UDDI Integration with LiveCycle
On several occasions I have been asked about the possibility of integrating LiveCycle ES with UDDI to provide a standards based way of browsing LiveCycle services. Well I figured MAX2008 was a good motivator for getting such an integration working and so that is what I kicked off several weeks prior to MAX. I decided I would build a LiveCycle Component that allowed for both the publishing and querying of data to and from UDDI from within LiveCycle. Unfortunately, I quickly realized that there still seemed to be limited tooling around UDDI. So while, I could use a complete Java implementation of the UDDI specification from Apache, JUDDI, there was no easy means for me to browse the registry to show the results. This inevitably lead to the 2nd part of this proof of concept which was to build a UDDI browser with Flex. Note: there is an open source Java UDDI Browser available at http://uddibrowser.org/ that works well, however using it for a UDDI LiveCycle demo didn’t seem right for my purposes
You can view an entire walkthrough at screencast.com Or the following lower res videos at YouTube.
So why did I create this demo?
- To provide a Proof of Concept for Integrating LiveCycle with UDDI
- To Discuss features and concepts around the LiveCycle Registry
- Learn How-to(s) with Flex and Web-Services (i.e. another excuse for me to improve my Flex chops)
IMPORTANT DISCLAIMER: This was a demo done as a proof of concept for which I am making the source code available. However note that the LC Component, and UDDI browser need a lot of fine tuning, which I have not and probably won’t have the time to complete anytime soon. The demo did accomplish its goal of proving that it is not only possibly but very feasible to integrate LCES with UDDI.
Below is a high-level diagram for the architecture of the UDDI/LCES proof of concept.
- JUDDI: A Java based implementation of the UDDI 2 Specification which was used for purposes of this demo. You can find more info about JUDDI at http://ws.apache.org/juddi/
- UDDI Component: A custom LiveCycle component deployed in a LiveCycle Instance capable of querying the LiveCycle Registry and publishing service meta-data to a UDDI Registry
- UDDI Browser: An AIR application for browsing Businesses, Services, and TModels in a UDDI Registry.
LiveCycle ES Registry
The “Collective” Registry within LiveCycle ES is made up of at least 6 sub registries that store meta-data around the components deployed within ES. The meta-data in the LiveCycle Registry is used at both Runtime (e.g. Service & version resolution) and Designtime (e.g. to build composite applications).
- Component Registry: Stores the base information relevant to a component such as component id, title, description, etc…
- DataType Registry: DataTypes are Java classes that are exported from a component and that can be leveraged by the LCES tooling
- PropertyEditor Registry: Property Editors are UI elements implemented in Java that control the visual rendering of types and properties within LiveCycle ES tooling.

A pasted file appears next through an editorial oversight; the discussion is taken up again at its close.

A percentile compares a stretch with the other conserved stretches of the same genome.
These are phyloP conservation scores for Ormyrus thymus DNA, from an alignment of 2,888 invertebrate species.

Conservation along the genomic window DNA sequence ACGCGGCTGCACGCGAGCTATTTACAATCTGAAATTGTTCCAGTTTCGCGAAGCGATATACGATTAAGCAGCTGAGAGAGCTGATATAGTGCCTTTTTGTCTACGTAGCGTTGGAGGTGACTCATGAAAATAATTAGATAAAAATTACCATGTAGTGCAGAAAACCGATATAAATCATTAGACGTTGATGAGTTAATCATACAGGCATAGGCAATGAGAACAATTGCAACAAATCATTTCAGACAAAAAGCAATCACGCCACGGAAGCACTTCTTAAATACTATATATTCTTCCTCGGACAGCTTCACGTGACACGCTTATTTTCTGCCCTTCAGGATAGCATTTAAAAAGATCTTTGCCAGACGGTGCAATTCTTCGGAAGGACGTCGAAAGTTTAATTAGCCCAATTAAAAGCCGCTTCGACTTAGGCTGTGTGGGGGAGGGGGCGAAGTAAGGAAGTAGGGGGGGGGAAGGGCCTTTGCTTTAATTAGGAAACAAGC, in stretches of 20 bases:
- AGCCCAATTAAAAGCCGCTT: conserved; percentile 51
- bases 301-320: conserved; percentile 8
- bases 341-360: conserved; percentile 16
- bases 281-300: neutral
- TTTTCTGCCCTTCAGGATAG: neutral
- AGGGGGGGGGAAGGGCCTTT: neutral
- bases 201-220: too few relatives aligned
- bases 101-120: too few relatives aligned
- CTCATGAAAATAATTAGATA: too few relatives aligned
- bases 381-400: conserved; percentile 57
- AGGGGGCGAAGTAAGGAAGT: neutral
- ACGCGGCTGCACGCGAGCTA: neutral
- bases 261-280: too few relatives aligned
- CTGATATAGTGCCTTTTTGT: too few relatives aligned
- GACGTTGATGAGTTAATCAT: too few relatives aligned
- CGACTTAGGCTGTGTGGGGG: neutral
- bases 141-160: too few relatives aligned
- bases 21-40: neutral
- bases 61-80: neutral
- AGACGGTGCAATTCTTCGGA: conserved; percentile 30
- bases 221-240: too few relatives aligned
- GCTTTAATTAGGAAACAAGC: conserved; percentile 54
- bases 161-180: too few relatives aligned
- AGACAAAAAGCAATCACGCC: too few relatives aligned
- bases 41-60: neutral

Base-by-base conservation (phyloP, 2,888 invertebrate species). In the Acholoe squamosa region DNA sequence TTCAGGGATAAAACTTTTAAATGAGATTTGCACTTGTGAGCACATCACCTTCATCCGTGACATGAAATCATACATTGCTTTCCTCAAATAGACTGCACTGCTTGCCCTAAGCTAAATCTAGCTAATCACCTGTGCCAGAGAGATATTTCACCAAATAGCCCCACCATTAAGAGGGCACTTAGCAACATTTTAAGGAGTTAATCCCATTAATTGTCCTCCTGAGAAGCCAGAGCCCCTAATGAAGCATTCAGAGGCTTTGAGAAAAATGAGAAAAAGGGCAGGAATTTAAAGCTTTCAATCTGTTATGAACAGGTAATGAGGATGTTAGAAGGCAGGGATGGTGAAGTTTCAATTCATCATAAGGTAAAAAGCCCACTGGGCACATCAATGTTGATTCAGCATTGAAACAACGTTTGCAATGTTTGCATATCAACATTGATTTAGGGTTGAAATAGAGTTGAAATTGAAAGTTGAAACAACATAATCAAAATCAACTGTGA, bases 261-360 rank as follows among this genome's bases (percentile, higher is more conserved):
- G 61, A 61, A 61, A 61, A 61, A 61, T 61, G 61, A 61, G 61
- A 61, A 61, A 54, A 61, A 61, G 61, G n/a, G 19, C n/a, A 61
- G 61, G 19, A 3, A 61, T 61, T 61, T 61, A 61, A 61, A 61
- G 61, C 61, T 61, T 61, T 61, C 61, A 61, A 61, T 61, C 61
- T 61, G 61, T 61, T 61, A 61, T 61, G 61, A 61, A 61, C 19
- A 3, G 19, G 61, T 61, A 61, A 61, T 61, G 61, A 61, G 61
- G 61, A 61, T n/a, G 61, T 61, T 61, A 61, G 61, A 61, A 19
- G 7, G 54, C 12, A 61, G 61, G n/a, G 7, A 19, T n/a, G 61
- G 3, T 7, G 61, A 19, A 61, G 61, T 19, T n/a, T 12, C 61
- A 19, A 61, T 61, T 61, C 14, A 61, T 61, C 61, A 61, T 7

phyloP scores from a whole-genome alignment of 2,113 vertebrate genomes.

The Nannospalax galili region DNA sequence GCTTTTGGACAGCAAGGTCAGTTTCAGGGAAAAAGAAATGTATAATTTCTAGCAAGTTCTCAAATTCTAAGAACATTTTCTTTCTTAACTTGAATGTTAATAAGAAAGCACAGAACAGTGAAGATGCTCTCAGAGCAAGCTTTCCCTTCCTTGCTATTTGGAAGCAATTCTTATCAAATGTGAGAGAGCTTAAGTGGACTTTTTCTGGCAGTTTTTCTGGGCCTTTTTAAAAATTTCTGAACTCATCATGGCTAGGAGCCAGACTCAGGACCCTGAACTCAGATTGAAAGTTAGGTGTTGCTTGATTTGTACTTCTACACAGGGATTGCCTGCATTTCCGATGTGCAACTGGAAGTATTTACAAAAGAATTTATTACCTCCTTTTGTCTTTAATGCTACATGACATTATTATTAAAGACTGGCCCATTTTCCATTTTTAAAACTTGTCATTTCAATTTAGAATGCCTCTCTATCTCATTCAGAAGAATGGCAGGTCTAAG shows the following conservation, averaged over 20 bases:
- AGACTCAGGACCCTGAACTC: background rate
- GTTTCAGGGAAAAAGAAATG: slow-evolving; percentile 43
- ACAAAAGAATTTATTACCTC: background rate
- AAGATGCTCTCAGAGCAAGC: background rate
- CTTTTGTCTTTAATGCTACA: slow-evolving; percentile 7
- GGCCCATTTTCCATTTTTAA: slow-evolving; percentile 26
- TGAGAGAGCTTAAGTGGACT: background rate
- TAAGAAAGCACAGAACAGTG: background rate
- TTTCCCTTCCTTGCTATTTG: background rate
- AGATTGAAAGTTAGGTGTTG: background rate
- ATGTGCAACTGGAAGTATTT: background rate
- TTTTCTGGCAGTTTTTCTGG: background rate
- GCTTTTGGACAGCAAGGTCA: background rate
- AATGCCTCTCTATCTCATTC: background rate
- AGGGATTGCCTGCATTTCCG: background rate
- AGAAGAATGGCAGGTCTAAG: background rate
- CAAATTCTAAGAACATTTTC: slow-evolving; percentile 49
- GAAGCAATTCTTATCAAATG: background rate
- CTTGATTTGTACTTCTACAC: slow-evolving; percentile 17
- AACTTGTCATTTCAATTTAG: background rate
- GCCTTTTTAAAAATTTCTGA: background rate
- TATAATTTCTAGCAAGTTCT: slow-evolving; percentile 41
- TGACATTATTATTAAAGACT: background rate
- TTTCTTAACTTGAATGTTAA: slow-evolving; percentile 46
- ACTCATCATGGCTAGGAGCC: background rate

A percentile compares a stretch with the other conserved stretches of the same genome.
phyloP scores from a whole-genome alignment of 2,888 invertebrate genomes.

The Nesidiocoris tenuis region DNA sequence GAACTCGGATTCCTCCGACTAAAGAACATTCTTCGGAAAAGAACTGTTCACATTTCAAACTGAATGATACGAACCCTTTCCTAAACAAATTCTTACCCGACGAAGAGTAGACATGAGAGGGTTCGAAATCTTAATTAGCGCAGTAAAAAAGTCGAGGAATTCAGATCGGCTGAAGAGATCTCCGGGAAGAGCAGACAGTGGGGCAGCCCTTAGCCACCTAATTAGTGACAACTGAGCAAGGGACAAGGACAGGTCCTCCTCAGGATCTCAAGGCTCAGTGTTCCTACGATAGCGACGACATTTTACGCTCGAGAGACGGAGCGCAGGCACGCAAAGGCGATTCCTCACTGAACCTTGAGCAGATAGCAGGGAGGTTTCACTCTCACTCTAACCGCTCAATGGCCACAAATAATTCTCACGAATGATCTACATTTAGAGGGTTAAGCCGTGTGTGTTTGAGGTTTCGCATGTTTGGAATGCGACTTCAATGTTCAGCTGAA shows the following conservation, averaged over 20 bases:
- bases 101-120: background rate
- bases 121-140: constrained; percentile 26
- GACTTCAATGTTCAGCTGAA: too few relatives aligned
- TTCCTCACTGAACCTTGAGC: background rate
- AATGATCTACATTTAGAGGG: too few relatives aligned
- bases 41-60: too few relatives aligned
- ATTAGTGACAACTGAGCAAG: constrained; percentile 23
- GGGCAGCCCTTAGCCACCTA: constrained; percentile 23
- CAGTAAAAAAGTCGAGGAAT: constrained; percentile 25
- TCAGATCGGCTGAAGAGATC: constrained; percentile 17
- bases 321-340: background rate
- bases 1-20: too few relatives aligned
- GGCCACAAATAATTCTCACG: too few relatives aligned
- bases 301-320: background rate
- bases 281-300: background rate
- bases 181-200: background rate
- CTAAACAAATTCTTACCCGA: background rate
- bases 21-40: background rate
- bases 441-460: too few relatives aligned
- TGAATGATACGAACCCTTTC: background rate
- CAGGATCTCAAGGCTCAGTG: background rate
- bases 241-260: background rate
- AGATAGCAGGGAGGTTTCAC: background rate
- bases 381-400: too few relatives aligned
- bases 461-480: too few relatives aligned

- Connector Registry: Connectors are integration mechanisms that define a means by which to invoke a LiveCycle service. Example connectors include EJB Connector, SOAP Connector, and VM Connector.
- Service Registry: Maintains all the meta-data we have around services such as the signature of a service, description, hints, config values, etc…
- Endpoint Registry: Stores configuration necessary to bind a service to one or more connectors. This provides for the loose coupling between service implementations and the means by which they are invoked (i.e. Connectors).
Trying out the UDDI Proof Of Concept
Unfortunately, I have not setup an environment where demos such as this are available online.
For now however you will need to do the following steps:
- Download and install the LiveCycle trial (if you haven’t already) from http://www.adobe.com/devnet/livecycle/trial/.
Note: This demo was built on LCES Update 1 (also known as 8.2.1)
- Download the Source Code for a) the AIR app and b) the LiveCycle Java Component (i.e. uddi-dsc.jar) used from Download Source Code Note: uddi-dsc.jar contains the related Java code within
- With LiveCycle up and running go to LiveCycle Workbench and click on Window–>Show View–>Components. In the Components view you can right click the top node to then install the Java Components downloaded (i.e. uddi-dsc.jar) Note: You will need to configure the UDDI3Service by right clicking it in the components view, setting the user/password expected by JUDDI (‘admin’/” for me), and setting the publishAsHost & publishAsPort (used to fill int the WSDL URL in the UDDI Registry)
- Import the Flex Project included in the Download to your Flex Builder environment
- Run the AIR APP!
- Oh wait….. Before any LC Services are available in the UDDI Registry you need to invoke the UDDI2Service.publishLiveCycleService. You can do this from the “Components View” in Workbench, however, you need to first turn on the unsupported workbench option –> -Dcom.adobe.workbench.unsupported.dscadmin.invoke.enable=true in the workbench.ini file
Anyway, Good Luck! there is a lot to play with there.
Few more notes for those digging deeper:
- I packaged two modified WSDLs from which the WebService ActionScript stubs were generated within Flex Builder. I had to modify the WSDL to get around issues with the decoding of arrays.
- If you need to regenerate the WebService ActionScript stubs then you will need to modify the src/webservices/inquiry/BaseInquireService.as file to change the isWrapped properties of the WSDLMessages to false rather than true.
- The calls between LiveCycle and JUDDI seem to be slow on the perf side, but I haven’t drilled into that aspect as of yet
Original article at http://lostintentions.com/2008/12/08/uddi-integration-with-livecycle/.
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